I have to confess I had to do a bit of searching to find the title of this book and the name of the author as only the basic plot had stuck in my head.  In my defence though, it is over thirty years since I read it.  This story, set during World War II, revolves around a group of kids who find a crashed German bomber with a machine gun in full working order.  The kids turn it into a fortress to defend their town.  It’s tense and exciting and is another book where the children take on the adult world independently.

So, that’s all for today.  There are 20 more to go on my list.  Tune in again tomorrow…..or maybe the next day for numbers 31-40.

Wednesday, August 14, 2013

My Top Fifty Children's Books - The Second Instalment

Carrying on from my last post, here is the second part of my Top 50 children’s books……….

11.       Swallows and Amazons by Arthur Ransome

I spent most of my childhood living either in a city or a suburban town and so Ransome’s tale of dinghy sailing, camping and outdoor adventure totally appealed to me.  Funnily enough, although I loved this, I never bothered reading any of the other books in the series and I can’t, for the life of me, remember why.

12.       The Lion, the Witch and the Wardrobe by C.S. Lewis

I can’t think of anything more enticing to a child’s mind than the thought of discovering a completely new world accessible through the back of a wardrobe.  Add in fauns, a witch, snow, Turkish delight (yum) and Aslan and it’s an all-time classic.  I read a couple more in the series but then lost interest and this one is clearly a cut above the others.

13.       Watership Down by Richard Adams

Apparently, Watership Down has been described as an allegory of the endless struggle between freedom and tyranny.  I can’t say that occurred to me as a young boy; I just enjoyed it as a story with its quests, escapes and heroic battles.  It’s also got a deeply poignant ending which I won’t spoil for anyone who hasn’t read it.  It was made into an excellent animated film with that Art Garfunkel song.  My father took me to see it and, dear reader, I might have had a moist eye or two at the end.

14.       Paddington Abroad by Michael Bond

I was a big Paddington fan generally but this story of the Browns’ holiday to France and Paddington’s misadventures on the continent is the Paddington story that stood out for me, especially the cover with Paddington’s usual hat replaced by a French beret.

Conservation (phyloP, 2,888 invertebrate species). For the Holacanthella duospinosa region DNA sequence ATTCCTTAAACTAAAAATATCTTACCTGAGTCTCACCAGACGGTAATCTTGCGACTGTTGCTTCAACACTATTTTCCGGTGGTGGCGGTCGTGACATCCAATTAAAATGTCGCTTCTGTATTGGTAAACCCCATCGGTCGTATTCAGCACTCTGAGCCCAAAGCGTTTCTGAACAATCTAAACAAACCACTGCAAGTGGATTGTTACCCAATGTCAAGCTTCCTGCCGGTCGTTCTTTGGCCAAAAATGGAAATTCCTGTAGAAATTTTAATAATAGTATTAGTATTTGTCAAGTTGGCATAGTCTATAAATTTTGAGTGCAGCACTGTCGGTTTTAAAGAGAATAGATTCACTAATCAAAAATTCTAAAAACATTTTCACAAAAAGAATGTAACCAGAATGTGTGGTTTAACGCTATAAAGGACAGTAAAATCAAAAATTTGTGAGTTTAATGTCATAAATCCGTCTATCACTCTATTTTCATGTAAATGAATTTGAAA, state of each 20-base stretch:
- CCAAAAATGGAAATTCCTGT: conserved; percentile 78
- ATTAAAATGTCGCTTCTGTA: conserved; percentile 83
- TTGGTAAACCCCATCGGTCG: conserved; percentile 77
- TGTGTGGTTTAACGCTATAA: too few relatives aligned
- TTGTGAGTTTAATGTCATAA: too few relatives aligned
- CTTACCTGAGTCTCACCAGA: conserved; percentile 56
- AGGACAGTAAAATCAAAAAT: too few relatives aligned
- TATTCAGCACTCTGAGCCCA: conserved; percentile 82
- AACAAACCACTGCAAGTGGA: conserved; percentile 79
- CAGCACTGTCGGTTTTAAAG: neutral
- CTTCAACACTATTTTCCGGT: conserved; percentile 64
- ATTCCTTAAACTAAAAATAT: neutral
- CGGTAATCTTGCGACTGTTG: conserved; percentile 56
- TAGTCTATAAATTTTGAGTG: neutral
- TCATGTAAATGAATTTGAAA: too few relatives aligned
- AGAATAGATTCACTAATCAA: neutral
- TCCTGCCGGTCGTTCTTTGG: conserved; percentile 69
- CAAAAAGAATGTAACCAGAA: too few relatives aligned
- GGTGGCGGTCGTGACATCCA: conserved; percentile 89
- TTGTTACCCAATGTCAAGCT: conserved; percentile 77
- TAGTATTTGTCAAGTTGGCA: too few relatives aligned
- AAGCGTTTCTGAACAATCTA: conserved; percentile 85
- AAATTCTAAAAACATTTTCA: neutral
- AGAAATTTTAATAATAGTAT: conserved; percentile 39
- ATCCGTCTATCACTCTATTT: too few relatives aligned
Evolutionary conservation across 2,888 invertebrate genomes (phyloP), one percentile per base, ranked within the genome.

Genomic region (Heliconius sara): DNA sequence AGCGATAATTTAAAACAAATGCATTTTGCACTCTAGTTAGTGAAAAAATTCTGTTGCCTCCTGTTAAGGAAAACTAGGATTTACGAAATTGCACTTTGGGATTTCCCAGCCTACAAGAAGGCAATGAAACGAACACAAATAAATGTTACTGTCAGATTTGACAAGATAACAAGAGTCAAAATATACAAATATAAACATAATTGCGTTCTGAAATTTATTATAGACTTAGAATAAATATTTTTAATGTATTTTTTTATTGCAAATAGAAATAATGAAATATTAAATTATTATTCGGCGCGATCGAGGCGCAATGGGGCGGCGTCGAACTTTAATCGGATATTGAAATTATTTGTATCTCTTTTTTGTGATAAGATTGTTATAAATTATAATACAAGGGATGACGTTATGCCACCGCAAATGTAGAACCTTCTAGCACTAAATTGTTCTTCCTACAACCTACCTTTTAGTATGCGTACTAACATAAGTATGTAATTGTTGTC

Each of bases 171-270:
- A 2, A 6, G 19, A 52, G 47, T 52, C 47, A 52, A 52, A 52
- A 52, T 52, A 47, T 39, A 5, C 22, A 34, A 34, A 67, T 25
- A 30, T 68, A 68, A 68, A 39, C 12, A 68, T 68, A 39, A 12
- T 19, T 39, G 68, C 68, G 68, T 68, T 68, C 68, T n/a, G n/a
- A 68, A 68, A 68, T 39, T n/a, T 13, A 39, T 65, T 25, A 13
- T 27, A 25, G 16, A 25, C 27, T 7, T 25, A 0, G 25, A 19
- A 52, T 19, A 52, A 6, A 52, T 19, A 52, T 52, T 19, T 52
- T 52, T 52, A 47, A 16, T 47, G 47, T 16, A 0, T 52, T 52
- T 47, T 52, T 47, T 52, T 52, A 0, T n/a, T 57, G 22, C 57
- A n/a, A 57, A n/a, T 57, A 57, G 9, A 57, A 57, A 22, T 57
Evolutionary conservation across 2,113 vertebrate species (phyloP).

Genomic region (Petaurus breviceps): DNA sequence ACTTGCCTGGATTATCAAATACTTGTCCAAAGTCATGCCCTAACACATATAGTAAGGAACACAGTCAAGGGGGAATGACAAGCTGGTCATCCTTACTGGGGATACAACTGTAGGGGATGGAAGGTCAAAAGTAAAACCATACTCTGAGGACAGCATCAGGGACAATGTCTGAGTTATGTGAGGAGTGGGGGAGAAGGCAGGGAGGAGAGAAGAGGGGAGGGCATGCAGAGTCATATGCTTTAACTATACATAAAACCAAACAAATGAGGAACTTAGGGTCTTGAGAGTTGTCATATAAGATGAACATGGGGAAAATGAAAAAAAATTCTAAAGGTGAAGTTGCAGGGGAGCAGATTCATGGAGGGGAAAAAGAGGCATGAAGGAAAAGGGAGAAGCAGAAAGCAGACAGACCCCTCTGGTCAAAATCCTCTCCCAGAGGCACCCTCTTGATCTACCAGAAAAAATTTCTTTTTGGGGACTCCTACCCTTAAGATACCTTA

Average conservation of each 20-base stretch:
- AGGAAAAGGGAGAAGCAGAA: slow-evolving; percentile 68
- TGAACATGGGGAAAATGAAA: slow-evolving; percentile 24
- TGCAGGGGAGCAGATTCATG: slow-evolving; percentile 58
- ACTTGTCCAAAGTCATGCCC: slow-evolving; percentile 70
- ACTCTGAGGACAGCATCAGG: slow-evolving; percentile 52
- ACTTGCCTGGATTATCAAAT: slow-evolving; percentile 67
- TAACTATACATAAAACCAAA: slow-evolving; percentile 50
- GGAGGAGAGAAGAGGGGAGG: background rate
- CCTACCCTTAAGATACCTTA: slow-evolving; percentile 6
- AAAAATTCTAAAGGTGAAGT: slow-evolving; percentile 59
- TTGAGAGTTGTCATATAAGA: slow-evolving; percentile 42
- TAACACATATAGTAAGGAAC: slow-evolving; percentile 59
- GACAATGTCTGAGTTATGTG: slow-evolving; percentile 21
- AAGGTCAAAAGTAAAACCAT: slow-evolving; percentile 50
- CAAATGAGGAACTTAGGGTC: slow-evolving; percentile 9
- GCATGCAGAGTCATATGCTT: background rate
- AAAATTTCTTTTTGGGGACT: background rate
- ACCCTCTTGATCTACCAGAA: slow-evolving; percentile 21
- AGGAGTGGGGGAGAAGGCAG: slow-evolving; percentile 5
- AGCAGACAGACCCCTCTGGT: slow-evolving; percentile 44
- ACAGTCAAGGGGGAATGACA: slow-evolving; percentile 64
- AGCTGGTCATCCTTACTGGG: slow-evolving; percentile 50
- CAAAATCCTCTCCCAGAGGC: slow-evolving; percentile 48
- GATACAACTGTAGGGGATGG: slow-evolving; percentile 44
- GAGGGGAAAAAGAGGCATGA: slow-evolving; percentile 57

15.       The Secret Seven by Enid Blyton

I was much more “Team Famous Five” than “Team Secret Seven” but I did love the idea of their clubhouse and the secret password.  Basically, however, I loved all those stories of Blyton’s about groups of kids solving crime and having adventures.

16.       Fantastic Mr Fox by Roald Dahl

Another in Dahl’s amazing catalogue of children’s books.  I was a big fan of this story of Mr Fox and his struggles to feed his family and the other underground creatures in the face of constant attack from Messrs Boggis, Bunce and Bean.  The edition I had contained a brilliant illustration, showing Fox’s underground run from his burrow to the farmers’ storehouses.  It’s a shame that the recent film takes liberties with the story.  Mini-Falaise thoroughly enjoyed this when I read it to her.

17.       Diving Adventure by Willard Price

I read all of Price’s wildlife-based adventure stories but tended to enjoy the diving or sea-set ones best.  This
one revolved around a diving expedition to an underwater city to collect specimens and the whole underwater city really grabbed my imagination (The whole undersea thing may explain why The Spy Who Loved Me remains one of my favourite Bond movies).  Some of Price’s attitudes are a bit anachronistic but I am glad to see that some of the books have been reissued - I bought two of them for my oldest nephews birthday last year.